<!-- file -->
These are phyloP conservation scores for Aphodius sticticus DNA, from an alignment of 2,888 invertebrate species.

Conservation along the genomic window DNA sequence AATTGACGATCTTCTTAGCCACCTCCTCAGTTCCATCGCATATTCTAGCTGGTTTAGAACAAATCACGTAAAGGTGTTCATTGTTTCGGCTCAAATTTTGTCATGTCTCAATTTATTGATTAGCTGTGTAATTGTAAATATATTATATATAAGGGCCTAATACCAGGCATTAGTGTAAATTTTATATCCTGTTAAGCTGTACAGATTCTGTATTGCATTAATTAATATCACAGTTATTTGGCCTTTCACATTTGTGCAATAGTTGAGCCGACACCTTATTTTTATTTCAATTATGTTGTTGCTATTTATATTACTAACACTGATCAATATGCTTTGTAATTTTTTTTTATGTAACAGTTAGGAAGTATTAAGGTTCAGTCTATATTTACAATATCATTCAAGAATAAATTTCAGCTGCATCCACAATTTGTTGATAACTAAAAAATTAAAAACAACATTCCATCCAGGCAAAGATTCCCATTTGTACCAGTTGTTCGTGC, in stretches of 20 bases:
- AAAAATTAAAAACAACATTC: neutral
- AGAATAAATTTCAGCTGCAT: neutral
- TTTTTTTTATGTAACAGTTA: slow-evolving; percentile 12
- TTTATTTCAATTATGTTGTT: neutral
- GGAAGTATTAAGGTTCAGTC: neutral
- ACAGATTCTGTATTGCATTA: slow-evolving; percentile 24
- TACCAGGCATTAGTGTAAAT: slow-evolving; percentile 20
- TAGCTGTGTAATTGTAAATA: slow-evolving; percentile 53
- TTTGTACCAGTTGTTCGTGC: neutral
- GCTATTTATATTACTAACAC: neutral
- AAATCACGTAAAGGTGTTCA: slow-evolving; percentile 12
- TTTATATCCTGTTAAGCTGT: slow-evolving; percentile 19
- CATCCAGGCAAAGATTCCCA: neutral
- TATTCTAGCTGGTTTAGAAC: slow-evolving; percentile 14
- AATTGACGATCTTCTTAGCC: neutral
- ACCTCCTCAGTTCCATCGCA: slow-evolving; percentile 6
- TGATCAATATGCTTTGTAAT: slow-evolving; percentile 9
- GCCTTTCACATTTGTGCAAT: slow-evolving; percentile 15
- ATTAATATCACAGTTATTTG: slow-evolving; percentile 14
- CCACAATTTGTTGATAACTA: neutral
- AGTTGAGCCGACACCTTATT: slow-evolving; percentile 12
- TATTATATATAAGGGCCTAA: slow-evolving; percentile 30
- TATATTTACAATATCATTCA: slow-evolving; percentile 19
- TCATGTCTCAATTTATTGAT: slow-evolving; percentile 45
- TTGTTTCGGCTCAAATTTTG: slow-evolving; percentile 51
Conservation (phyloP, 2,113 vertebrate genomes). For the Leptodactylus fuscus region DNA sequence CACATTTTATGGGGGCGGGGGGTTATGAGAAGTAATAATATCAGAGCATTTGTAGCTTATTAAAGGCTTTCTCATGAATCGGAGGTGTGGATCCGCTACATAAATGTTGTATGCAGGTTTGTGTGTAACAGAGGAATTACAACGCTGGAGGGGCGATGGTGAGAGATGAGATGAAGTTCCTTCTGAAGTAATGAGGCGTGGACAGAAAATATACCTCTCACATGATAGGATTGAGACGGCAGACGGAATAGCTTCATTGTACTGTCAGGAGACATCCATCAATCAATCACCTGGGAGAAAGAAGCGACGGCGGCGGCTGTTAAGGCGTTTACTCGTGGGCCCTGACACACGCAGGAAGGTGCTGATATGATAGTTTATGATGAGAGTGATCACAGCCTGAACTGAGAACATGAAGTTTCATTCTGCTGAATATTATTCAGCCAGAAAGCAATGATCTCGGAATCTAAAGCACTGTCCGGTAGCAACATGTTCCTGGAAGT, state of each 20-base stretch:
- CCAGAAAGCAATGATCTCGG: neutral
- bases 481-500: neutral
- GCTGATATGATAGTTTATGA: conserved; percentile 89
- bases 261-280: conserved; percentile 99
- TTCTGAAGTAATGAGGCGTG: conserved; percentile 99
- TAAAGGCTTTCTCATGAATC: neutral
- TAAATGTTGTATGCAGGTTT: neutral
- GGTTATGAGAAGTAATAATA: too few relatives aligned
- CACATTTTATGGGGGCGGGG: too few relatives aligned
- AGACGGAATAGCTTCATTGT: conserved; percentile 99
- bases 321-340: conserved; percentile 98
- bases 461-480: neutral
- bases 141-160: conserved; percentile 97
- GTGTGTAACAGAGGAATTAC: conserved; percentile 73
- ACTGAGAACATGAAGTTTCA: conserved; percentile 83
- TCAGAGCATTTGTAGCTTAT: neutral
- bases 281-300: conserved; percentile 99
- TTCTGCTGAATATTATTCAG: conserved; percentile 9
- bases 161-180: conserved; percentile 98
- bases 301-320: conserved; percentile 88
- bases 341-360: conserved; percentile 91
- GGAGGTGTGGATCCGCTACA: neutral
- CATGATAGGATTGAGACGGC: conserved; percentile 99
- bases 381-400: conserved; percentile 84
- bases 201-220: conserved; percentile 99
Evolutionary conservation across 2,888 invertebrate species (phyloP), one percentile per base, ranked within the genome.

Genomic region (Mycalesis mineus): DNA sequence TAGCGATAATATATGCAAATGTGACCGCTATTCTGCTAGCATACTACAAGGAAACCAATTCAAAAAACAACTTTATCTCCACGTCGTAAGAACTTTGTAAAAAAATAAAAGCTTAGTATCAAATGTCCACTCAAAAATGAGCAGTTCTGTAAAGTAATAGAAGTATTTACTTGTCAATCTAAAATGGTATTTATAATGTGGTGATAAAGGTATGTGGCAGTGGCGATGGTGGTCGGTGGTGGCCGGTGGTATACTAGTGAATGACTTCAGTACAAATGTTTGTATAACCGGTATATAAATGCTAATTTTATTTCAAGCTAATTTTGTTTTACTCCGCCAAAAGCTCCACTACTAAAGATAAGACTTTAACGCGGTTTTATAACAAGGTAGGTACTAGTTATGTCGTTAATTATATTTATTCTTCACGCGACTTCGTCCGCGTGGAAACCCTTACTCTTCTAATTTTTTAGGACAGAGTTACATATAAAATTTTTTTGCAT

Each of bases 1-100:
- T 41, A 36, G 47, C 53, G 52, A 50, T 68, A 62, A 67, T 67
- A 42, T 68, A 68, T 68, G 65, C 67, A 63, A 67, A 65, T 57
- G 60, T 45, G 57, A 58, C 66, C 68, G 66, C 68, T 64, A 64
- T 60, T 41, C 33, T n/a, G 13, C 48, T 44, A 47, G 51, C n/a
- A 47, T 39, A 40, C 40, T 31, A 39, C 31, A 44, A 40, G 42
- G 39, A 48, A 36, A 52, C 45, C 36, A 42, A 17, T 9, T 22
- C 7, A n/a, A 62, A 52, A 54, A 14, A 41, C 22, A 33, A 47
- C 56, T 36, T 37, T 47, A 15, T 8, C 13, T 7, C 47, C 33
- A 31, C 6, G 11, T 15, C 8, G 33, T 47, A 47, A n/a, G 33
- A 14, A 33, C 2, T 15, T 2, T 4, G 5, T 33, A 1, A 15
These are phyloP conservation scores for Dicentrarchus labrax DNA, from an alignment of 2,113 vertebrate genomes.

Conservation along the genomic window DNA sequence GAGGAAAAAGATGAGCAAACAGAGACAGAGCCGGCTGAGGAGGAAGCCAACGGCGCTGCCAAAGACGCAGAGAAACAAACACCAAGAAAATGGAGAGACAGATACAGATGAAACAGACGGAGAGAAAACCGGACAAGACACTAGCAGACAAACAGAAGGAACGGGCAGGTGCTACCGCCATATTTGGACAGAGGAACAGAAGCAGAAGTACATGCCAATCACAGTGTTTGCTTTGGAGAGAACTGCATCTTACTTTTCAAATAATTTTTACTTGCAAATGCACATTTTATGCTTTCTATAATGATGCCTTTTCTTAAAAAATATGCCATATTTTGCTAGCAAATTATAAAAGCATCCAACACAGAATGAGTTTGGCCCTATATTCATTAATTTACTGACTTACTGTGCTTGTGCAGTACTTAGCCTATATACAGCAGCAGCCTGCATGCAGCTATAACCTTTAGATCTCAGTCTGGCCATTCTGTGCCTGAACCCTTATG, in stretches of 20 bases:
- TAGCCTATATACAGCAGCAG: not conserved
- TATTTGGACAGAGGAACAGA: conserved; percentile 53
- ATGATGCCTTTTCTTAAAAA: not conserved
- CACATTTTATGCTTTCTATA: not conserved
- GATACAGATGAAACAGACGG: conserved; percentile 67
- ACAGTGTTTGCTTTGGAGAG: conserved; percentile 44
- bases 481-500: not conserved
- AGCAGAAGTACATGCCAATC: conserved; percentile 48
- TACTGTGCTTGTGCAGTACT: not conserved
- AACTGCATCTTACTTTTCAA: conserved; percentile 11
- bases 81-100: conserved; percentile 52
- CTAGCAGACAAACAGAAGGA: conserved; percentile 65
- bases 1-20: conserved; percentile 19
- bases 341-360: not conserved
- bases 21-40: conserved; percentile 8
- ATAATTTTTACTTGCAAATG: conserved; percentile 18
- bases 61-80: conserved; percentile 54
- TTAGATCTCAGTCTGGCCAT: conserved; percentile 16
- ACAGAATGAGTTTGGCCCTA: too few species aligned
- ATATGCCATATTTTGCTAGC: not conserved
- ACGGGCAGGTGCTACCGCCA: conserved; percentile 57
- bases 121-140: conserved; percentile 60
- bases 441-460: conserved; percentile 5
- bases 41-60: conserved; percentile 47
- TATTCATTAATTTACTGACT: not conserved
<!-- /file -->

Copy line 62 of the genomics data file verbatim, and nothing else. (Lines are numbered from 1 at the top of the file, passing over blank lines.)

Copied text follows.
- G 39, A 48, A 36, A 52, C 45, C 36, A 42, A 17, T 9, T 22